Black hole for US spaceflight
By Irene Klotz
CAPE CANAVERAL, June 8 (Reuters) – In three years, the United States will lose the ability to send astronauts into space, and it will have to rely on Russia to travel to the International Space Station, the head of NASA said on Friday.
The space shuttles, which debuted in 1981, will be retired in 2010 and new spacecraft will not be ready until 4-1/2 years later.
"I think personally that it is unseemly for the greatest nation in the world, today's pre-eminent space-faring nation, to be in a position where we have no other choice but to buy rides from Russia," said NASA administrator Michael Griffin in an interview with Reuters.
"I just don't think that's a good spot," added Griffin, who was at the Kennedy Space Center in Florida for Friday's launch of the shuttle Atlantis, one of 16 flights before the shuttle program shuts down.
This mission is to install the third of four sets of solar power panels on the station in preparation for the arrival of European and Japanese laboratories later this year.
But while Russian capsules can take astronauts to the space station, US shuttles are the only space vehicles capable of delivering the larger components of the $100 billion space station, an orbital research outpost that is slightly more than halfway built and is a project of 16 nations.
The situation may be even worse than it appears for the world's sole remaining superpower. A law intended to stem weapons proliferation prohibits NASA from buying space hardware and services from Russia because of aid it is believed to have given Iran in developing missile technologies.
The US space agency got an exemption after the 2003 Columbia accident so NASA astronauts could serve on the space station while the shuttle fleet was grounded. But the exemption expires in four years.
US commercial launch services firms may come to NASA's rescue, but so far none have developed systems that can fly cargo, let alone people, to the International Space Station.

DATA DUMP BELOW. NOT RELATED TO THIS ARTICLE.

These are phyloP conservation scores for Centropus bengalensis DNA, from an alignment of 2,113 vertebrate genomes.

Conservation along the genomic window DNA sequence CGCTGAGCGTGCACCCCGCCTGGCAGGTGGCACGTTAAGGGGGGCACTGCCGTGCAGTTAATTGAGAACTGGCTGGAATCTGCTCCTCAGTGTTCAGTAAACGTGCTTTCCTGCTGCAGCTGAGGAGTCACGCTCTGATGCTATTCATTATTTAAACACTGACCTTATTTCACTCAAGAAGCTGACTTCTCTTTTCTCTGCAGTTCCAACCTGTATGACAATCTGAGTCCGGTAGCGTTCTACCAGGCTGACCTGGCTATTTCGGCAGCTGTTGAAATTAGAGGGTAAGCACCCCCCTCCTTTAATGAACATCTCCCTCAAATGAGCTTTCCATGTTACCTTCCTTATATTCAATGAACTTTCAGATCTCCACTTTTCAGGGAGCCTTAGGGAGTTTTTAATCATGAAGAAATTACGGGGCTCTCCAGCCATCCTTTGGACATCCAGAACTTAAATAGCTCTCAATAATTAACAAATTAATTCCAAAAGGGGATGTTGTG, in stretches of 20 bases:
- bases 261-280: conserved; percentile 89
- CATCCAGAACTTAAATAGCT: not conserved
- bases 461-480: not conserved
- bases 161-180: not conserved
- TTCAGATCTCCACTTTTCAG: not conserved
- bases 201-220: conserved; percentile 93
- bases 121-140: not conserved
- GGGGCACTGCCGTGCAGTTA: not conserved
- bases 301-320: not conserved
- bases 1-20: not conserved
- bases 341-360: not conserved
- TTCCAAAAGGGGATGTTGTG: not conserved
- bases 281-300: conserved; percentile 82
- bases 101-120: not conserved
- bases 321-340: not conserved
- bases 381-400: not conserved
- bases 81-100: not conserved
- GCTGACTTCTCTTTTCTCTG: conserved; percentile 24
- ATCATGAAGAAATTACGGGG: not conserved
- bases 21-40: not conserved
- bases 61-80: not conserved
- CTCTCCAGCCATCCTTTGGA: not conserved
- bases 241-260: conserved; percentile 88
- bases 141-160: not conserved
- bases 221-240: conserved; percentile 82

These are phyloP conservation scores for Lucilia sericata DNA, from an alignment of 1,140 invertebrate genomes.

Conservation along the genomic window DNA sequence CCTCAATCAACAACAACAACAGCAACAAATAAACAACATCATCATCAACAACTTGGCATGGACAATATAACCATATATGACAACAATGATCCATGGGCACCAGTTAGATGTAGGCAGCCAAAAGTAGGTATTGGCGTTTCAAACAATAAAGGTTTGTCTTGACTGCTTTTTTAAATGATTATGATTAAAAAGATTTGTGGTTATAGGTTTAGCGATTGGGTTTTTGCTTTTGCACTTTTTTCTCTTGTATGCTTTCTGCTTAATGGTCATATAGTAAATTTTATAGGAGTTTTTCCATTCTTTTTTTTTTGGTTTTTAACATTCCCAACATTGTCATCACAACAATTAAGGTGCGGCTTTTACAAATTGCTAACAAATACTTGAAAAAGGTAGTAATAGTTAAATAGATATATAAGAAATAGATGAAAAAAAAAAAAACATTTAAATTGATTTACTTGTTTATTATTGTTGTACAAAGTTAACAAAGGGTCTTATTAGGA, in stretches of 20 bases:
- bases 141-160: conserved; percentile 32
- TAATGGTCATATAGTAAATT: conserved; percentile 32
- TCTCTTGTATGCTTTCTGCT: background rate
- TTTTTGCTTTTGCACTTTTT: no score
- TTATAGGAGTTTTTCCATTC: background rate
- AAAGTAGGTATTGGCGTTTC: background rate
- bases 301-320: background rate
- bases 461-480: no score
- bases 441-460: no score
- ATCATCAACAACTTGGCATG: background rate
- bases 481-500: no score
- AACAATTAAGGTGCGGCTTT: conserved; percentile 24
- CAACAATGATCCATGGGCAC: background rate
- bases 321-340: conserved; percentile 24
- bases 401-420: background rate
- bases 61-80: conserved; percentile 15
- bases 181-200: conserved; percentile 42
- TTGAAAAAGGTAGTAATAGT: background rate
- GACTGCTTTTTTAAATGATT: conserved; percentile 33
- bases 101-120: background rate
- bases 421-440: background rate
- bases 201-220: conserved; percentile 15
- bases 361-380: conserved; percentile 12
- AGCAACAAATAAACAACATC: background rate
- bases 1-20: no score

Keeping the space shuttles operating until the new spaceships are ready is not an option, said Griffin.
"We need to replace it [the shuttle], we're doing that. We are budget-limited on how rapidly we can replace it and so there will be a gap between shuttle retirement and replacement capability," said Griffin. "I regret that, but that's just the financial reality."
This year, NASA will complete purchases of the equipment needed to fly the remaining shuttle missions. Once supply lines close down, NASA will have passed the point of no return.
"We're rapidly closing in on it – by design," Griffin said. "We're trying to retire the shuttle by 2010."
Despite its upcoming space transportation woes, Griffin said NASA has no plans to abandon the station once it is finished.
"We want to see it utilized and we will utilize it. It's been declared a national laboratory and one-fourth of the laboratory capacity on it is the US lab," he said.
"When people were building the Empire State Building, the emphasis on what the individual offices that would occupy that building were going to do later was kind of minimal. The focus was on building the building because it was a hard thing to do," Griffin said.
"When we have it done, the space station is fundamentally a laboratory and a research facility and an outpost for human civilization in the most difficult arena we have yet penetrated. It's a marvelous accomplishment and we hope to learn much from it."